2010-08-30 19:21
Submitted by:
John Chodera (jchodera)
Assigned to:
Nobody (None)
Allow user to specify velocity randomization groups for AndersenThermostat

Detailed description
A more realistic model of stochastic thermostatting in explicit solvent simulations is achieved by allowing only solvent particles to have their velocities randomized while running a simulation with AndersenThermostat. This technique is used, for example, by Peter Bolhuis in his transition interface sampling simulations of protein folding (e.g. [1]). Peter had to hack this support into gromacs, but we can allow it in OpenMM with a simple extension of the OpenMM API for AndersenThermostat.

I propose to add a method to AndersenThermostat:


where groups is a vector<vector<int>>, a list of groups of atom indices. Each atom index should appear at most in one group. Atoms in a group would all have their velocities randomized together, with the probability of the group being selected for randomization on any given timestep being (collisionFreq * timestep / natoms_in_group). Atoms not appearing in any group would never have their atomic velocities randomized by this AndersenThermostat.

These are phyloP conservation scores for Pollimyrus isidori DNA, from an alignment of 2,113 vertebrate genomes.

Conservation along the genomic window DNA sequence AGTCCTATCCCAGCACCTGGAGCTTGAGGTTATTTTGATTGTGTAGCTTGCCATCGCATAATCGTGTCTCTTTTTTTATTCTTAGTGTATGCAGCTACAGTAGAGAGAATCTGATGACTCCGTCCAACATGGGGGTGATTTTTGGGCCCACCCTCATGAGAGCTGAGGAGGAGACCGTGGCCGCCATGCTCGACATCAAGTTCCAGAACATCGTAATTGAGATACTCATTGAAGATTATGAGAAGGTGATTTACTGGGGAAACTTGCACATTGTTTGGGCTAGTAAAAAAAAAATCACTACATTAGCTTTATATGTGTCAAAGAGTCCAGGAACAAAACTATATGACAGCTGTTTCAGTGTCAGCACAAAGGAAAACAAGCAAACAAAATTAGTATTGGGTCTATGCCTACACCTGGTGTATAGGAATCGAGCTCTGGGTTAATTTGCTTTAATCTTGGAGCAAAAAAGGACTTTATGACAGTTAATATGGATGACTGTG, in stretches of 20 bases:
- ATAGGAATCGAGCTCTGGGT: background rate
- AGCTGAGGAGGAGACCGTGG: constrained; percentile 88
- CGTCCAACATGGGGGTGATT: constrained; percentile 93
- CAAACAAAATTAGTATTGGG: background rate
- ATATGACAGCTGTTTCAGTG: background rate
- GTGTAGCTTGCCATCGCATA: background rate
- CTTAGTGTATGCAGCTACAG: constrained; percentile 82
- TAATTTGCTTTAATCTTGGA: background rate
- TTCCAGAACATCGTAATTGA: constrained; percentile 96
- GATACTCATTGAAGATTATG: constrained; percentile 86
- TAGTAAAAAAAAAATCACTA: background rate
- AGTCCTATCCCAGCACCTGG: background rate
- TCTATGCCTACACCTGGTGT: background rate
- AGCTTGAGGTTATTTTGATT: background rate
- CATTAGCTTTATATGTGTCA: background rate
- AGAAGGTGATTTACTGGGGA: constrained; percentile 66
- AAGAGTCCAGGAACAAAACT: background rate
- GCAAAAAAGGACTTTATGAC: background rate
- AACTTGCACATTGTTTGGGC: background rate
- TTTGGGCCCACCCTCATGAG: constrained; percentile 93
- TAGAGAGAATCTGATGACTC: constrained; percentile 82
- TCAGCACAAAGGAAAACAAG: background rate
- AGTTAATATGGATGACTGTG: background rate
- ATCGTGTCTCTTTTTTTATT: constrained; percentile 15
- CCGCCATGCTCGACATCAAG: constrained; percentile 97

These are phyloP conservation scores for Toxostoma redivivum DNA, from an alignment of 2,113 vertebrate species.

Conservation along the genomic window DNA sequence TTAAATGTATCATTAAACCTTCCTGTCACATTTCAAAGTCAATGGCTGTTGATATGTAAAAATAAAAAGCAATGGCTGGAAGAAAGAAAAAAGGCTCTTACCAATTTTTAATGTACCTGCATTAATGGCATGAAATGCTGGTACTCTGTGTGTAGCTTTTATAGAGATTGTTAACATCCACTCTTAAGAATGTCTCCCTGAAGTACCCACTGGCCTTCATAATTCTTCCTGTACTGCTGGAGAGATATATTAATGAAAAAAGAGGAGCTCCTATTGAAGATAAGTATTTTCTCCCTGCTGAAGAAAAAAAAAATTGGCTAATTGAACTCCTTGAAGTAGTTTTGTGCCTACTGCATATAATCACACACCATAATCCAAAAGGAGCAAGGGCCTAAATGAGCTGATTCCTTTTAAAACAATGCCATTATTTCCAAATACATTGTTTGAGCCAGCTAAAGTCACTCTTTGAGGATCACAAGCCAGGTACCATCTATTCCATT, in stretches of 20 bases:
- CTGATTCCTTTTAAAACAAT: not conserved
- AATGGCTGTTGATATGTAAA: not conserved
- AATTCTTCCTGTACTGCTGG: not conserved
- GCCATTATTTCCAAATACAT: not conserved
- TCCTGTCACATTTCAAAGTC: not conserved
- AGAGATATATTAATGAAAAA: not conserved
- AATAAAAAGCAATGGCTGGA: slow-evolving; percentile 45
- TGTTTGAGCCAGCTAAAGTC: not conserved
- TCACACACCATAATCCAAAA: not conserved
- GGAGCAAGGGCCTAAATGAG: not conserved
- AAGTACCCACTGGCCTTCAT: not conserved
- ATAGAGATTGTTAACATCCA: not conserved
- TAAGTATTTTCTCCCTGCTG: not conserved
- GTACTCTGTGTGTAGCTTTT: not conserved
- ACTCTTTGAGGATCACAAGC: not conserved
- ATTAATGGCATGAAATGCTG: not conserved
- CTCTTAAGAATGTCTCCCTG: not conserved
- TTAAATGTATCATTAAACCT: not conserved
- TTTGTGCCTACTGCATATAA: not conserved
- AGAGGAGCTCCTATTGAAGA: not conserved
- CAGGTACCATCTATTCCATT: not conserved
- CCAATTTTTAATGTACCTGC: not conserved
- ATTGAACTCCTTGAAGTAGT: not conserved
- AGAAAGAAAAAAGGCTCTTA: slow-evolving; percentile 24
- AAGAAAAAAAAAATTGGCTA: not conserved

[1] J. Juraszek and P. G. Bolhuis, Proc. Nat. Acad. Sci. USA 103, 15859 (2006).

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Date: 2010-08-30 20:55
Sender: John Chodera

This sounds reasonable, and more convenient for the user in this use case. I can think of other cases where one might want to specify supersets of constraint groups to be randomized simultaneously (e.g. "massive collisions", where the whole system undergoes simultaneous collisions) but these are much less likely to be important cases.

Alternatively, you could raise an exception if there are "dangling constraints groups" where the user has specified a group that includes some, but not all, atoms in a constraint group, but I agree your suggestion sounds much simpler!

Date: 2010-08-30 20:41
Sender: Peter Eastman

What about simply allowing the user to specify which atoms the thermostat is applied to, but not what the groups are? The system you propose makes it very easy for a user to make a mistake (by putting atoms in different groups, even though they're connected by constraints), leading to very subtly incorrect results.

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